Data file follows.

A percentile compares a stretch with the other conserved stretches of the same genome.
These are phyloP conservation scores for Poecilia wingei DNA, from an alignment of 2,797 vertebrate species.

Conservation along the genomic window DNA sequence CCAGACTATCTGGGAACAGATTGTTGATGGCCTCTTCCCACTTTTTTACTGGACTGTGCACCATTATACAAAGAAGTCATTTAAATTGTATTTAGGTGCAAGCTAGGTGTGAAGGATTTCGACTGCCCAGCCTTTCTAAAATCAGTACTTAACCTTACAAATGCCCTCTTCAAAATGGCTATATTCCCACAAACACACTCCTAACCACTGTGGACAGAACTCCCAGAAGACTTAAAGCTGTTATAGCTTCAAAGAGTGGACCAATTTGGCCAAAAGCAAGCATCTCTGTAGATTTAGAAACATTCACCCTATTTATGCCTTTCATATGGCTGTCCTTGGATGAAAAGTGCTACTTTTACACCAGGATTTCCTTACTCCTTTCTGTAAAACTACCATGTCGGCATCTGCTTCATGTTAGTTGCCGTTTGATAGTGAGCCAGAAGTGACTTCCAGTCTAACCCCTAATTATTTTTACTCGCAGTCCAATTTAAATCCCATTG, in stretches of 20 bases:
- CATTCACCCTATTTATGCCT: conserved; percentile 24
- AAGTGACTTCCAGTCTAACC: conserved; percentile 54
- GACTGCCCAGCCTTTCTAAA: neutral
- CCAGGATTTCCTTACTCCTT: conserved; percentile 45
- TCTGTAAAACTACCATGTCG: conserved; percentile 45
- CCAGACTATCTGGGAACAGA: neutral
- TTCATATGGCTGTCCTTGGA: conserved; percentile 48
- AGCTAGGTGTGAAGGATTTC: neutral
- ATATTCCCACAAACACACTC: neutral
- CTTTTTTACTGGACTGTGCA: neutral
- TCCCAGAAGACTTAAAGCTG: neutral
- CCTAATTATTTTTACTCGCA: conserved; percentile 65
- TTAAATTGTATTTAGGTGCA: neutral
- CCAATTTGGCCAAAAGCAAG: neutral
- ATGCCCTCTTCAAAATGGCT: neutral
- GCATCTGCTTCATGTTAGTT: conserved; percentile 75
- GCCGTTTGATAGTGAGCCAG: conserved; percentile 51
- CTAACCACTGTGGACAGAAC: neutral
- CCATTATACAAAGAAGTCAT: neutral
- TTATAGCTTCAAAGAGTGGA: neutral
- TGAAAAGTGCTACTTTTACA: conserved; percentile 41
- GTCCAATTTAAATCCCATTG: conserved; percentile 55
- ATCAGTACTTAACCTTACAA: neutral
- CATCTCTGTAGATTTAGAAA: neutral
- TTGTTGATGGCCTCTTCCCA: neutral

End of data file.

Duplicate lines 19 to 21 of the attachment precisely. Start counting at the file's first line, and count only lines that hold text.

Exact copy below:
- GCATCTGCTTCATGTTAGTT: conserved; percentile 75
- GCCGTTTGATAGTGAGCCAG: conserved; percentile 51
- CTAACCACTGTGGACAGAAC: neutral